Vomiting in children is normal, even for infants. Vomiting is the forceful ejection of the stomach’s contents through the mouth, and sometimes, even through the nose. Vomiting is a natural defense ofthe body to remove any potentially toxic substances in the body. Its medical term is emesis.It can be caused by a wide variety of illnesses, ranging from mild to severe but the most common cause of vomiting in babies and children is gastroenteritis. Infections generally last from several days to a few weeks. And although there is rarelya need for medical services, treatment should be immediate to avoid complications such as dehydration or severe loss of fluids.
Cause of Vomiting in Children
The following conditions are the most common causes of vomiting in children. These causes are highly similar to what causes vomiting in adults as well. However, sometimes the cause of vomiting may be undetermined.
- Gastroenteritis: inflammation of gastrointestinal tract usually caused by virus, bacteria and parasites
- Other flus: seasonal flu, swine flu etc.
- Food poisoning: eating food contaminated with bacteria
- Food allergies and irritations: most common food allergens include seafood, eggs, milk, etc.
- Anxiety and stress: worries increase likelihood of vomiting but more common in older children
- Nerve and brain conditions: trauma, tumors, etc.
- Other illnesses: infected appendix, ear infections, urinary infection, airway infection, acid reflux, etc.
- Eating too much
- Motion sickness
Symptoms of Vomiting in Children
Although vomiting is a symptom for an underlying condition in the body, it may be accompanied by several symptoms that could identify the cause of vomiting.
- Pain or swelling in the abdominal region
- Loss of appetite
- Rapid pulse or rapid breathing
- Pale, clammy skin
When to seek medical help:
- Persistent vomiting (more than 24 hours)
- Child has not been able to keep fluids down for the last eight hours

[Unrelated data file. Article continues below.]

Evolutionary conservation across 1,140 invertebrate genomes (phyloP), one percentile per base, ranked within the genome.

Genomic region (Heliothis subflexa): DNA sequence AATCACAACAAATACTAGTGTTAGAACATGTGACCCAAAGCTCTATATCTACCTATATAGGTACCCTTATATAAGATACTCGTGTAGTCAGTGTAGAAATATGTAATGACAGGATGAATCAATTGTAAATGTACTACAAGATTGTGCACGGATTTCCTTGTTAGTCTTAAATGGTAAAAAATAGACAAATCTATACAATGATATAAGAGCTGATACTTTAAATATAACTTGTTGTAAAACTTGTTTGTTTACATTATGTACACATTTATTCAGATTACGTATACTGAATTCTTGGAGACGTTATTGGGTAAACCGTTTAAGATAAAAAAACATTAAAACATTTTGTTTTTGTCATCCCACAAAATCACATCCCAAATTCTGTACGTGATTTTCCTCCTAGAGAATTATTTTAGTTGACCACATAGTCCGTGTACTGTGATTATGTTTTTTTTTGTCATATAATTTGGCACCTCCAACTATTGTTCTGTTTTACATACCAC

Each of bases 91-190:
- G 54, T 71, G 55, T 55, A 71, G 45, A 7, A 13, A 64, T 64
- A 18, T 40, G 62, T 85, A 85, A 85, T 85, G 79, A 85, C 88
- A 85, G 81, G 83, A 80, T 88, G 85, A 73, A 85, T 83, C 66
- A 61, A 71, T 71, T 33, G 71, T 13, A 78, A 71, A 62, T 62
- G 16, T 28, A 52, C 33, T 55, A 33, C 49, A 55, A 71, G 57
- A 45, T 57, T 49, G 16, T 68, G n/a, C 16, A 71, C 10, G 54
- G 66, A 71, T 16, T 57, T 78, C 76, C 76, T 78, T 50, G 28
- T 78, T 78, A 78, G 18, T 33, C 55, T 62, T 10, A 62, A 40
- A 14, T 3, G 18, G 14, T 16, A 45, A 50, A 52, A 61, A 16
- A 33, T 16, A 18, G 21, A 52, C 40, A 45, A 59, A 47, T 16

- Severe abdominal pain
- Stiff neck or headache
- Dry, sticky mouth
- Little or no tears when crying
- Dark yellow or very little or no urine at all
First Aid Management for Vomiting in Children
There is usually no need to call for medical help in vomiting children, except when it is severe. First aid can be used to treat vomiting in children and can help alleviate symptoms. The following is to be used as tips and cannot serve as a substitute for medical advice or first aid training.
- Parents or caregivers should stay calm. Showing panic may cause the child to panic as well. Reassure the child that it would all be over soon.
- After the child has vomited, help the child rinse his/ her mouth with water. If the child is not able to, give the child a small amount of water to drink.
- Continue breastfeeding in infants.
- Give plenty of fluids, however, they should not be drank directly after vomiting to avoid stomach irritation. If the child is thirsty, give small amounts of water using a teaspoon.
- Avoid giving solid food until there has been a good six hours since the last vomit.
- It is not recommended to treat vomiting children with over-the-counter (OTC) medications unless prescribed by the doctor.
- If there is severe vomiting in children, oral rehydration solutions can be recommended.